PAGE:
I was there Jan. 6. Trump is dangerous. That’s why Biden must exit.

It is deeply irresponsible for Democrats to make voters choose between a candidate who threatens democracy and one who raises serious concerns about fitness.
President Joe Biden on June 27 at the presidential debate with former President Donald Trump in Atlanta.  (Jason Getz/The Atlanta Journal-Constitution)

Credit: Jason Getz / Jason.Getz@ajc.com

Credit: Jason Getz / Jason.Getz@ajc.com

President Joe Biden on June 27 at the presidential debate with former President Donald Trump in Atlanta. (Jason Getz/The Atlanta Journal-Constitution)

Many have wrestled with that moment when you have to confront your parents about stepping down or scaling back because of age related impairment, when you have to take away the car keys or arrange for them to have in-home care. Typically, they protest, and there is always the ambiguity of whether it is really necessary. Democrats are now at that point with President Joe Biden. Many saw the debate and despaired, but then they saw the rally in North Carolina and felt new hope. But the consequences of equivocation and delay in this case are not just a broken hip or a car driven into a ditch. The fate of the nation is on the line.

I see the Democratic leadership in Georgia valiantly trying to make the case that they are “Ridin’ with Biden.” But it just isn’t going to work. Nearly 50 million people watched the debate. Before the debate, about 66% of voters were already seriously concerned about Biden’s age. Now, according to a CNN poll, 72% are.

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Credit: Handout

The debate wasn’t just a one-off bad night; it was explicitly marketed as the moment when voters’ fear about Biden would be laid to rest. Obviously, their fears were heightened.

Of course, in my mind, former President Donald Trump is most certainly worse than even a highly impaired Biden. I was in the Capitol on Jan. 6, 2021, and there is no doubt in my mind that Trump neither understands nor cares about the laws, norms and ethics required for a functioning democracy. But it is deeply irresponsible for Democrats to make voters choose between a candidate who threatens the democracy and a candidate who raises serious and well-founded concerns about physical and mental impairment — particularly when they have the very real opportunity to make a change.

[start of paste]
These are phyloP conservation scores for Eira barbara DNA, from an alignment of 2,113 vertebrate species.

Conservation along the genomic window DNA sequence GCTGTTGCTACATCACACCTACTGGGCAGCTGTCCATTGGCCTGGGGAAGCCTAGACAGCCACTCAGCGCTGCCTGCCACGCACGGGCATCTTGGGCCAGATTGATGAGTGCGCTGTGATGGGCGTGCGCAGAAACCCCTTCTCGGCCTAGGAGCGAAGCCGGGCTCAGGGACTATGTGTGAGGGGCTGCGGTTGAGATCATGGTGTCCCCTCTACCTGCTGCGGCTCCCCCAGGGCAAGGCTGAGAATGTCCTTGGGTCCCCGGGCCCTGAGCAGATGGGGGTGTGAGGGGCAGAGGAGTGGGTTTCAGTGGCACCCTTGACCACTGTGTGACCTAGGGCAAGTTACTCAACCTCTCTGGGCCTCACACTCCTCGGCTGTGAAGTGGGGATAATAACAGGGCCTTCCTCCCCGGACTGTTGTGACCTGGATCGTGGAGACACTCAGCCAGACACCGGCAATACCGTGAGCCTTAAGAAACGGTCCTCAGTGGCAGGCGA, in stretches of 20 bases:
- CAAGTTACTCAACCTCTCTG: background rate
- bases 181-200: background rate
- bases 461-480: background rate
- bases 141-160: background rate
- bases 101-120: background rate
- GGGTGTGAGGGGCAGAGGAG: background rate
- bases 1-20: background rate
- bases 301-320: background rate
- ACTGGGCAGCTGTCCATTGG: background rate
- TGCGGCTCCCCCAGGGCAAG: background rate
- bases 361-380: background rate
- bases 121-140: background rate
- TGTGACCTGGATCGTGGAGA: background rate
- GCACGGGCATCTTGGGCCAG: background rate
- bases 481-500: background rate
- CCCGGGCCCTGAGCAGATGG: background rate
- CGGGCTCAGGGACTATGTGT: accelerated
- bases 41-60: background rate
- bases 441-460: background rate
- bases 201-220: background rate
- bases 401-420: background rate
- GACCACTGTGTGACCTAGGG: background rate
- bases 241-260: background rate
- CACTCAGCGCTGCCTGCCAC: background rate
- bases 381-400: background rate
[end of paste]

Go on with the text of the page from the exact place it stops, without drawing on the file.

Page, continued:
Further, I know way too many people who are not going to make the same calculation that I will. They will reluctantly, grudgingly pull the lever for Trump. Biden is trailing in some polls; he is underperforming down-ballot candidates in swing states. That suggests the problem is not Democrats in general; the problem is Biden. And that was before the disastrous debate.

Biden and his campaign owe his supporters a disciplined way forward. Time is of the essence. The media is loving the “Democrats are panicked” message, and Democratic leaders calling people raising legitimate concerns “bedwetters” is simply not going to cut it. This must be put to rest ASAP.

Presumably, the president, if he is capable, can do a series of town halls or tough interviews in the next two weeks to reassure voters that he is up to the job; however, that was supposed to be the purpose of Thursday’s debate. Alternatively, Democrats should proceed as quickly as possible with a strong plan for a brokered convention. Most Democrats’ excuses on this front do not hold water.

So far I have seen the following objections to this path: 1) Biden won’t step down, and it’s too late in the process to do this; 2) if he does step down, then Vice President Kamala Harris will be the nominee, and she can’t win; 3) all the money raised for the campaign is in the name of Biden-Harris and can’t be transferred to another candidate; 4) if the Democrats have a brokered convention, they will tear themselves to shreds and/or there is no evidence that another candidate can do better than Biden.

All of these could be problems, but they certainly don’t have to be. First, Biden could choose to step down and release his delegates. Presumably, if a broad delegation of Democratic leaders firmly tell him this is necessary, I can’t imagine he wouldn’t. There is still time to organize a brokered convention, but within a few weeks it will indeed be too late. Second, let the vice president make her case. We’ve all seen public opinion change, but there is no reason to limit the choice to only her. Having seen the profound pragmatism of the Black leaders like Jim Clyburn in nominating Biden, I don’t think the party will implode if Harris doesn’t get the nomination. Third, having seen how the money flows in campaigns behind the scenes, I am certain there are ways to shift money around to be useful to whoever the nominee is.

Finally, a brokered convention is risky, absolutely, and it will require strong leadership. But at this point, the risk of the convention is less than the risk of continuing with Biden. Highly competent leaders in the party can broker this, not least of which is Biden’s own team. And it is not hard to imagine that new nominee would create a wave of energy — and relief — in an electorate that clearly does not want the options it now has on the ballot.

Overall, Biden has a done a good job. His term has been successful. He has passed good legislation. As a nation, we are building the new economy of the 21st century. But those who have cared for loved ones know what we saw in Atlanta Thursday night: Biden does not have the mental or physical stamina for four more years of one of the most demanding jobs on Earth. It’s no one’s fault, and it’s not fair. But life isn’t fair. And the best path forward is an intentional and organized process to select another Democratic nominee to beat Trump.